A little over a year ago I wrote an article about body image. One day I woke up and was 20 pounds overweight. When I looked at all the options, I was dizzy. Every ad seemed based on the idea that your physical appearance is one hundred percent responsible for a bad self-esteem. Grown women crying and depressed over their extra twenty pounds popped up everywhere. They felt they had gained weight and lost themselves. Honestly, I didn’t feel that way. My whole life and self-worth is not attached to a number on my clothing. I didn’t feel depressed or worthless, or even ugly. I just felt, well, overweight. I turned away from the multi-billion dollar diet industry, which by the way is built upon perpetuating bad self-images for women. (But that’s another article!) As I had written previously I discovered biking and I fell in love with a healthy and fun, not tortuous, lifestyle! One year later, I have lost 21 pounds of fat and gained 5 pounds of muscle. What a great adventure it has been. Physical change is usually accompanied by mental and emotional changes, for good or for bad. In my case over the past year the changes and growth have been all positive. Not necessarily painless, but positive.

The first step on the long and steady road was being aware and open. Life has a way of showing us what we don’t have, what we haven’t done and what we have done wrong. Mistakes and disappointments swirl in our brains 24/7 and feed everything that is toxic in our bodies and souls. At this point we have a choice. We can swim in this misery or we can take the plug out of the drain and let it all go. Unplugging the drain will undoubtedly lead to two things. The first thing is that we will be free spiritually, psychologically, emotionally AND physically from the poison we have ingested so nicely. This costs something, which brings me to the other thing that will happen if we choose not to be the victim. This seems easy, but in choosing not to be the victim, we lose the attention and sympathy of those we try to convince that life is somehow harder for us than anyone else. This is otherwise known as the “martyr complex”. We have all been this or known someone like this. This is the type of person who refuses to live in the present or look forward to the future. I recently spoke to someone who was rehashing an old grudge from over 50 years before. When I asked her how long she lived under these difficult circumstances for, she said six weeks. Now, over 50 years of water is a lot to drown in. For goodness sakes, pull the plug! It’s important to be aware of what it actually is that we’re dealing with. It is just as important to decide that we will let the past go, commit to our present and our future. Weight loss and health has everything to with the belief that life is worth living.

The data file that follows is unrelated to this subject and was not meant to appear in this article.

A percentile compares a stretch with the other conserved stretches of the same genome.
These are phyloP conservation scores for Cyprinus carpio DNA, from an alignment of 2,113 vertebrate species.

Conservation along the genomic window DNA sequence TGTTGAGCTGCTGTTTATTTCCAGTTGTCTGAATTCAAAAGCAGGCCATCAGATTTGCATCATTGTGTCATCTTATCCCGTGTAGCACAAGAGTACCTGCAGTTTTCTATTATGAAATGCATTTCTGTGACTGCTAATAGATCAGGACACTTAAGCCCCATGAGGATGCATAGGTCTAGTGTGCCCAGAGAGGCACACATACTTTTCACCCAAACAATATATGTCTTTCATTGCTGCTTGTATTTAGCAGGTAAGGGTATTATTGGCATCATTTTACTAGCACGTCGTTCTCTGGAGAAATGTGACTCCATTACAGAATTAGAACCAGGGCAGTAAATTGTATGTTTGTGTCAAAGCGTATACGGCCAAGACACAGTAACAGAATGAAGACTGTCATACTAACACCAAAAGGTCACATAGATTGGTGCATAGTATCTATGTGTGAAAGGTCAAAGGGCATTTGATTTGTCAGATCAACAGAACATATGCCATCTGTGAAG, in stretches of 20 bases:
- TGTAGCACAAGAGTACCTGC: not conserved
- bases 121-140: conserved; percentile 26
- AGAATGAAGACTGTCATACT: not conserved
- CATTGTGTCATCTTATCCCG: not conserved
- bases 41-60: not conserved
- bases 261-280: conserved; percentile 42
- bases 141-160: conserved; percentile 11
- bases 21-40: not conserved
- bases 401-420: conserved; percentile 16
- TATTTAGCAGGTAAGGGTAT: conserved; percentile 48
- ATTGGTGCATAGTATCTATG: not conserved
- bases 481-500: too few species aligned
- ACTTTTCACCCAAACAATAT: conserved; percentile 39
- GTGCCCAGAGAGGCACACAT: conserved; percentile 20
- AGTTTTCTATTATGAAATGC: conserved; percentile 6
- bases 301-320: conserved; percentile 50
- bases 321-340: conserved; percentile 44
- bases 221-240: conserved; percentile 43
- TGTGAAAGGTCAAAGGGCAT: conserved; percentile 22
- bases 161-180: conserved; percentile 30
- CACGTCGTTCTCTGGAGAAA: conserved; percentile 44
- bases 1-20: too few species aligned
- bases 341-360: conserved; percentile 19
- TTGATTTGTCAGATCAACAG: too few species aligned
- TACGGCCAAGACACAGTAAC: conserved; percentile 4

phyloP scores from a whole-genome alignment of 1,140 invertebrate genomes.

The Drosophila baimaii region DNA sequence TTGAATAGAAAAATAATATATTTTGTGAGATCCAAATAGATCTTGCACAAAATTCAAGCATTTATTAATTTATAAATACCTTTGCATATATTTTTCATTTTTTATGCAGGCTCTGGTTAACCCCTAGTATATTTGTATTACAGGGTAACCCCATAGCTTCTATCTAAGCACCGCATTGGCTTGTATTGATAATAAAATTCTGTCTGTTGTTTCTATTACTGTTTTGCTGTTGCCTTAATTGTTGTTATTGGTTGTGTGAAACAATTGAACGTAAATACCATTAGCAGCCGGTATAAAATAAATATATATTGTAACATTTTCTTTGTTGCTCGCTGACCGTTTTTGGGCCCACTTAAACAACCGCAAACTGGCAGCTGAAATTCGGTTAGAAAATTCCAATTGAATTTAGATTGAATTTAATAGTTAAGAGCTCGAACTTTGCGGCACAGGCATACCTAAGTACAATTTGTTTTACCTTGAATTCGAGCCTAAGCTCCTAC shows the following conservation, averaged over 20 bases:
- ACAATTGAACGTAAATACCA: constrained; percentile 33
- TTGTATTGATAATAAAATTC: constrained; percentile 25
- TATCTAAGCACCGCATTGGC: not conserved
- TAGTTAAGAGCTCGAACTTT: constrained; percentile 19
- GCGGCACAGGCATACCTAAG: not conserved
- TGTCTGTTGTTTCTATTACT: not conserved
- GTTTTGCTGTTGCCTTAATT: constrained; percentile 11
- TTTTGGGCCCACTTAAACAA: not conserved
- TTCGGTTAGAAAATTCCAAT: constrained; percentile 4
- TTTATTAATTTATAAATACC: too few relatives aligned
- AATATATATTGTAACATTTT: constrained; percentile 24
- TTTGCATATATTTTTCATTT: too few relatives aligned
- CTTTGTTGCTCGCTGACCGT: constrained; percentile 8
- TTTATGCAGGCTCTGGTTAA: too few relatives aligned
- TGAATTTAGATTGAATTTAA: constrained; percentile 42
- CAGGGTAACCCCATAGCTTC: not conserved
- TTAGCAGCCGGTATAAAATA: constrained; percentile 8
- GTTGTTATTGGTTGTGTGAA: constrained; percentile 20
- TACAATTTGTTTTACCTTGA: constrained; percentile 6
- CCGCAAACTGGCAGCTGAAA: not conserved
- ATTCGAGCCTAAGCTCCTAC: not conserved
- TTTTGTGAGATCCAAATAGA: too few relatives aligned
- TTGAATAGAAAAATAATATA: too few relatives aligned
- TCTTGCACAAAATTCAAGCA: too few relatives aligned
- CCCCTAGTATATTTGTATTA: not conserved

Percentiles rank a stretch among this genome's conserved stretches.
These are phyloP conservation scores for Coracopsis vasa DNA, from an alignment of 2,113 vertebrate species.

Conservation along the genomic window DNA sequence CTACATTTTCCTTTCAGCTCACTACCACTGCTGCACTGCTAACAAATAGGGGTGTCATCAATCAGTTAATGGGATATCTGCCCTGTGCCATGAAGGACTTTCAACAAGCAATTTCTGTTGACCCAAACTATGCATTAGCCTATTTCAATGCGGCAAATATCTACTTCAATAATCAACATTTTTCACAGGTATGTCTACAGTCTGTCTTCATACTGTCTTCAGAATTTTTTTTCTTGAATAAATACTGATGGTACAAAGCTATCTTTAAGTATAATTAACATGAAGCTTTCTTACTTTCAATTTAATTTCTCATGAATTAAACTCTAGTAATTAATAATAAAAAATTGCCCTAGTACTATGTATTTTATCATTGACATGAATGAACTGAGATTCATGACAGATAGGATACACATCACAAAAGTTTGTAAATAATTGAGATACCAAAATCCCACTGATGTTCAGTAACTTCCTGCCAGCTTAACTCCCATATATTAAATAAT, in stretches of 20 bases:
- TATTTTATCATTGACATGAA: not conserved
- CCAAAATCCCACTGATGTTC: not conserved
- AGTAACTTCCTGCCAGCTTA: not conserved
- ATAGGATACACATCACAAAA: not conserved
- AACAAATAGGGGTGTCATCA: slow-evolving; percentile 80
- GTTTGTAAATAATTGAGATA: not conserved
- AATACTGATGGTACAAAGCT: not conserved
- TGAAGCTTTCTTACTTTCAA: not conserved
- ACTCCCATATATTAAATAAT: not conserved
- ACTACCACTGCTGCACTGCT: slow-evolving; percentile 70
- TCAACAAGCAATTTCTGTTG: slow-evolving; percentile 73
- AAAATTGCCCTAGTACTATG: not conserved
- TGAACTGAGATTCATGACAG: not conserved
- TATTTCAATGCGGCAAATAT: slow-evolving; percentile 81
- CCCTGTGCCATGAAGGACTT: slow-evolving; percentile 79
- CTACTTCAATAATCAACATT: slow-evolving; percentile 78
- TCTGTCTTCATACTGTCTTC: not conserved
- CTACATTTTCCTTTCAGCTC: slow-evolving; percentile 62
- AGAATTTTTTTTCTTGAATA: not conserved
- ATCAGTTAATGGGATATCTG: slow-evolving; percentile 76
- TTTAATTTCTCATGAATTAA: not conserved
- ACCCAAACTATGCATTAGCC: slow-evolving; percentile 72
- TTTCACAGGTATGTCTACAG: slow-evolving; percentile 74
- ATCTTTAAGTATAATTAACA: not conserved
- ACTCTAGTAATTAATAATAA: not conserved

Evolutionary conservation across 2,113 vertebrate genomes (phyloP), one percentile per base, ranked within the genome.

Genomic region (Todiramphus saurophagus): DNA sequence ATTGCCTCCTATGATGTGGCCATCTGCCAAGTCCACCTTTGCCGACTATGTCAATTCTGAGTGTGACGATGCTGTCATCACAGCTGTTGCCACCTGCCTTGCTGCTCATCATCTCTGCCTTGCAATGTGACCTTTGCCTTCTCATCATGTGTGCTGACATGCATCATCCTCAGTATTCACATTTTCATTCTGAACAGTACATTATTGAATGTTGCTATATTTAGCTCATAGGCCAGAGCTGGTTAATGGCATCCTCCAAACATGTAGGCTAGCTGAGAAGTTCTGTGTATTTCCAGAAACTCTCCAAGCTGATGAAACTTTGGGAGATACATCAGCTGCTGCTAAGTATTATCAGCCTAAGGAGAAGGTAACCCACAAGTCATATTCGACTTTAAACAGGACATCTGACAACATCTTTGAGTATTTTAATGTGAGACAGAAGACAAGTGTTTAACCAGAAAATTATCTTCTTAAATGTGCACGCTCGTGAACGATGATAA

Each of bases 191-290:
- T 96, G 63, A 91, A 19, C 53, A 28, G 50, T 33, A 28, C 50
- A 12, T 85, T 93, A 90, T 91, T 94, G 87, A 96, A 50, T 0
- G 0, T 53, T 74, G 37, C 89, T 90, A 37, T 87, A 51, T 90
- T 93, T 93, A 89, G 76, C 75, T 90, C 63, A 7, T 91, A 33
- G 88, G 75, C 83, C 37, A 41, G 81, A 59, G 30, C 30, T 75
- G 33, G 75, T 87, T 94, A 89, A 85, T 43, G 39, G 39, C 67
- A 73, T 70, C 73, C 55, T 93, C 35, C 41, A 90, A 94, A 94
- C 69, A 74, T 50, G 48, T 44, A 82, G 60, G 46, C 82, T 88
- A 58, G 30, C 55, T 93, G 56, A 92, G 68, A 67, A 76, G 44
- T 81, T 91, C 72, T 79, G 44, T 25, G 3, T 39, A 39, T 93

Many of us spend all our time on our responsibilities, problems and “emotional stuff” we do not even know what we like to do for interests or hobbies or how to enjoy leisure time. Try new things. It doesn’t matter how long it takes to find what it is you are good at or what it is you enjoy doing. For example, it took me 43 years to find biking. Biking led to weight loss, good health and friends who appreciate good health and clean fun. Finding other enthusiasts has opened my world up to many new possibilities, like a 200 mile bike ride along the Erie Canal. In one year, I have found happiness because I found something I like to do that is good for me. Recently, I had the opportunity to bike in Melbourne, Australia. What an adventure it has been. I look forward to what comes next.

Through volunteering in the Christian healing ministry for the last fifteen years, I have seen miracles. I have had my own miracle. I have witnessed other miracles before my eyes. However, I have also seen many who are not healed. Those are the cases I remember. How I wish human suffering could be wiped out all together forever. In many cases there is no rhyme or reason as to why some are healed of physical ailments and some are not. Though for some, it is because the person suffering will not accept healing. It reminds me of the question Jesus asks of a blind man in the Bible, “What do you want?” I believe God asks each one of us if we approach Him, “What do you want?” Essentially the question is do we really want to be better? Are we ready to accept our humanity with all of its flaws, mistakes, and ugliness? Can we let go of being the martyr? Can we let go of the past and reach for the future? Can we look up and accept that He wants us healthy, well, and happy? Back the decision to be happy. Know you deserve it. If God offers you a second chance, grab it!

Physical exercise is not a vacuum. It is tied to a belief that you want to find the best in the present moment and in your future. Reaching for wellness or improvement takes confidence and courage. Having confidence that “someone up there likes me” enough to want me well gives us the courage to let go of the past and find our happiness.

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